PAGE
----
I am so grateful we have been saved and we are growing together. I do believe, even though we didn't have a strong faith, the faith we shared has helped us through all the good times and the bad. I am so grateful for the guidance we are receiving and our new church family. I love the fact that I am growing as a theologian.


Ryan Renfro
Ryan Renfro
2/3/2017 7:29:03 PM #

Amanda, thank you for sharing your views as well as your tragic experience. Also thank you for being so open and living a true testimony on becoming more dependent on God. It's hard for some people to understand why God allows bad things to happen to good people, but it's through those tough times that we grow and learn to be more dependent on Him. If everything was easy in life and there was no suffering we would never need God and learn to rely on Him.

As an unmarried Christian it's very tough to be my age and out in the dating scene in today's society. Understanding the other person's theology and ensuring that they line up with mine is not easy; however, with the correct biblical counsel and opinions that I rely on has made it easier. Today's Christians are living with grace in their lives without truth. Ensuring the proper theology or at least ability/desire to live according to the ultimate authority has made me very selective, but trusting that's it's not on my time. This was a great topic, thanks again for sharing!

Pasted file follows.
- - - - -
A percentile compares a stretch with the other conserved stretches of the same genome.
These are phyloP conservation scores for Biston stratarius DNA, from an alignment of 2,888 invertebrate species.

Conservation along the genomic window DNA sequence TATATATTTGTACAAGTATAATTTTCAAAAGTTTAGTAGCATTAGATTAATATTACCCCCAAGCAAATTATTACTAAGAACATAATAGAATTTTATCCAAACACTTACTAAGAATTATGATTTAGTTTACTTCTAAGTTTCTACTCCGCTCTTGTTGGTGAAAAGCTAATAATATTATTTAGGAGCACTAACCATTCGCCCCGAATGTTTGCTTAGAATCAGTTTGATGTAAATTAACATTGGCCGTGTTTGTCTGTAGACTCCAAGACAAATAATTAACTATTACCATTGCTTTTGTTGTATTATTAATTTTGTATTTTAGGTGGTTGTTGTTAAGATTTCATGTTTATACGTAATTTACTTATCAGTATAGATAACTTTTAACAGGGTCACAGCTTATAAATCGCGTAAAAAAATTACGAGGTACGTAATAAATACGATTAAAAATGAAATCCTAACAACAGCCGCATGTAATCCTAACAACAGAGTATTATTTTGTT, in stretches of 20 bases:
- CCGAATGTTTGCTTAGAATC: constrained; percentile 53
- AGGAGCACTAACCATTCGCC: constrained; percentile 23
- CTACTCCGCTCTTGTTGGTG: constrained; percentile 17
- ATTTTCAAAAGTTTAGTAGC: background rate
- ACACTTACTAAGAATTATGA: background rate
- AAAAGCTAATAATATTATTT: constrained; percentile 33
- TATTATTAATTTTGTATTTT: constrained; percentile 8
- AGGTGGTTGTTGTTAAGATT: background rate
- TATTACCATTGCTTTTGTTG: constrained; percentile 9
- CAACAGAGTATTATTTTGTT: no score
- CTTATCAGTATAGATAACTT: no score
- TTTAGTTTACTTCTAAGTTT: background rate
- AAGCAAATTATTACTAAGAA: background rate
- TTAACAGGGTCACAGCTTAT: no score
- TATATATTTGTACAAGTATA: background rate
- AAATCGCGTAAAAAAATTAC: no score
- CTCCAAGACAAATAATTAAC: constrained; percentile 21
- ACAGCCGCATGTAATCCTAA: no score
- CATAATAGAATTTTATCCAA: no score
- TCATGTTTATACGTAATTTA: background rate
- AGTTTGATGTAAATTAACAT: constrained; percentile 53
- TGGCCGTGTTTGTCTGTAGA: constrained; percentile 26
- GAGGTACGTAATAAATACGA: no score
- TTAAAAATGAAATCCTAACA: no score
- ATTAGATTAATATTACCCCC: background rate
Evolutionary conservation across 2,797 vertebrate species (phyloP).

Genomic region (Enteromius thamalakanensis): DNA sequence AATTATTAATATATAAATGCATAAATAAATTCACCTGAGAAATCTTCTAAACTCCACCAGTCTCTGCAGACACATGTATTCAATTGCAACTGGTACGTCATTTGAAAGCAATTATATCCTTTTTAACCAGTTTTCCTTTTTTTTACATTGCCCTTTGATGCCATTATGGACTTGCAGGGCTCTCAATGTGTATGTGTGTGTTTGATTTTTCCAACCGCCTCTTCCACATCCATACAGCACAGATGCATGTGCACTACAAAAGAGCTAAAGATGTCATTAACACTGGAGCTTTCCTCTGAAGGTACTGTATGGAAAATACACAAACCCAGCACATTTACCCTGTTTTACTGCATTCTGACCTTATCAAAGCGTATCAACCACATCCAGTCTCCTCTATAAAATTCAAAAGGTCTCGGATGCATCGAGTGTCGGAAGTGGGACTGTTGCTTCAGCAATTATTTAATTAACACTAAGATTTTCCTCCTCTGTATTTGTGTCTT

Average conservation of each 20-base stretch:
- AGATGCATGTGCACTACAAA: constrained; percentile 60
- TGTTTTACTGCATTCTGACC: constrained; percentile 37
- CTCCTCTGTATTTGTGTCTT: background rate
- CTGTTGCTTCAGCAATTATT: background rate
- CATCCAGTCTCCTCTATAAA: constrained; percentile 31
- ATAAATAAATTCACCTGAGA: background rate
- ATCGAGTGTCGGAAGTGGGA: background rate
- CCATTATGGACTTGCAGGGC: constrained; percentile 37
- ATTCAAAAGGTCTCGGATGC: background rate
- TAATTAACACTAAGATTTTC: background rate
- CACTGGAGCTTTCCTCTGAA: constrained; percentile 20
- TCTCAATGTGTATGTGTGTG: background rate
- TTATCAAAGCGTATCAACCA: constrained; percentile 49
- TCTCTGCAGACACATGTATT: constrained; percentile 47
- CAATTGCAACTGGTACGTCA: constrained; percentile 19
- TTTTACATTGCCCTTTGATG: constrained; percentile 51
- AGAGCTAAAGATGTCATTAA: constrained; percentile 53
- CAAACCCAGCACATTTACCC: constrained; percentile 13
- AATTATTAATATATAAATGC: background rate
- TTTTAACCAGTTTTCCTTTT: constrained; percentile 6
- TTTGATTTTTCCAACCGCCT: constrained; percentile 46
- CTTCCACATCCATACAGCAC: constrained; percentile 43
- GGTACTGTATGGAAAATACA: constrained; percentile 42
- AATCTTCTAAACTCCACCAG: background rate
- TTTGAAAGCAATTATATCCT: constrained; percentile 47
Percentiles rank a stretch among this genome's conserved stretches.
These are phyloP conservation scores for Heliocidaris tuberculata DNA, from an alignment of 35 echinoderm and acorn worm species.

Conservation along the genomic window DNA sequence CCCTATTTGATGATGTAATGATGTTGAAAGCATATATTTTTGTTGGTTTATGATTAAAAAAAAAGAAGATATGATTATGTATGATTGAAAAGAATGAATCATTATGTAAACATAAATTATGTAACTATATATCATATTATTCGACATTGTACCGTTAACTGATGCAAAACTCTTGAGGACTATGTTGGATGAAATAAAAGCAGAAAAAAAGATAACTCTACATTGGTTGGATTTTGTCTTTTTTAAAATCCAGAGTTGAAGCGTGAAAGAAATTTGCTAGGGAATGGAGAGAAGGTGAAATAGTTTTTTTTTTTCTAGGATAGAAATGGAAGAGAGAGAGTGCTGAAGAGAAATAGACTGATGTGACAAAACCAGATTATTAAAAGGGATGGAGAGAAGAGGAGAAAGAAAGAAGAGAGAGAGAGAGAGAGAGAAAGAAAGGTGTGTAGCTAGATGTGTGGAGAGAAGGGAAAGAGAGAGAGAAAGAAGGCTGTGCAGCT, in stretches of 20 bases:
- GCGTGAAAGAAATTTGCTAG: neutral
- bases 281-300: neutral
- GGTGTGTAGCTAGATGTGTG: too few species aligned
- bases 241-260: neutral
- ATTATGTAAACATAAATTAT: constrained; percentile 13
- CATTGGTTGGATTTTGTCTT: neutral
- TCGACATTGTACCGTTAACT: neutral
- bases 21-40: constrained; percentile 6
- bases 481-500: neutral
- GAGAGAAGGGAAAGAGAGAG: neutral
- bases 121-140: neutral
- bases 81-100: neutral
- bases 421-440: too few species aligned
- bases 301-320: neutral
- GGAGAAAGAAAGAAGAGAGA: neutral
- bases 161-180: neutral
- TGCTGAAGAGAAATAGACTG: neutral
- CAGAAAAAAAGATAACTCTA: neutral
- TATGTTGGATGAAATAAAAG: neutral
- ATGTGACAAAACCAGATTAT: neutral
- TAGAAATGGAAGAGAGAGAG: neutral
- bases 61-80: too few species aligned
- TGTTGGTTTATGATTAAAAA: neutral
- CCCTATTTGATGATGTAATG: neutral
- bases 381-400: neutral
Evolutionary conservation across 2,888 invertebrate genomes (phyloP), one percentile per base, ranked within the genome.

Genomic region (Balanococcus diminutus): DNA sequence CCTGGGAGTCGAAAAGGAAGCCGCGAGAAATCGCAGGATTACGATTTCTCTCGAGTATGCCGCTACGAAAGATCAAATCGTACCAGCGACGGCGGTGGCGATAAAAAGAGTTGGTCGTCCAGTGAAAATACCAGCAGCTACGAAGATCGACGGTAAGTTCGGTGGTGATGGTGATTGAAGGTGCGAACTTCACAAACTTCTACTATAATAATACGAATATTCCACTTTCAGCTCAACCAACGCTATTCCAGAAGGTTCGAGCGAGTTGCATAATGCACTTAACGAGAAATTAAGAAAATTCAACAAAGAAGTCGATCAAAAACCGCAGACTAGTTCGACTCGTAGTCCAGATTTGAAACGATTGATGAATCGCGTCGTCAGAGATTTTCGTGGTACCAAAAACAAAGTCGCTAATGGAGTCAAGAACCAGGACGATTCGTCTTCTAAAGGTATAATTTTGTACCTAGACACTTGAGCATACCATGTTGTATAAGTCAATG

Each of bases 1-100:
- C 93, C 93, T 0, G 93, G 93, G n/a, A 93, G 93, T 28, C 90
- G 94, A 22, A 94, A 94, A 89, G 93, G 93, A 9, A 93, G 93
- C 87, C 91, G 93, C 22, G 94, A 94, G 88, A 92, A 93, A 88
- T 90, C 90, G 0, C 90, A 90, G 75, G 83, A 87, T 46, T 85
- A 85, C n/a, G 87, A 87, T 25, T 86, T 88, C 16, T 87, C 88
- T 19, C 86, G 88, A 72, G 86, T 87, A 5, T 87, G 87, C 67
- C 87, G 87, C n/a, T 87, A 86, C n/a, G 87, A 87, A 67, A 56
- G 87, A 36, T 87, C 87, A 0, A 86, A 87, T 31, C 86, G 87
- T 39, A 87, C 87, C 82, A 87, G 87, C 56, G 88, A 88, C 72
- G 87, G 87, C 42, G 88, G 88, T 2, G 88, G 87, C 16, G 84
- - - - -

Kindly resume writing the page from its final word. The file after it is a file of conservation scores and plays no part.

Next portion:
Abigail Kyle
Abigail Kyle
2/4/2017 10:33:35 PM #

Great post Amanda! And I completely agree with you, it is amazing to see how and where God works in a person's life!

Even as Christians it is hard to focus and trust in God during hard times such as it was with Noah but as you said because of your theology you took the time to look in God's Word and found the strength you needed, not many people do that.

It has been a true blessing to read about your thoughts and experiences concerning this topic thank you.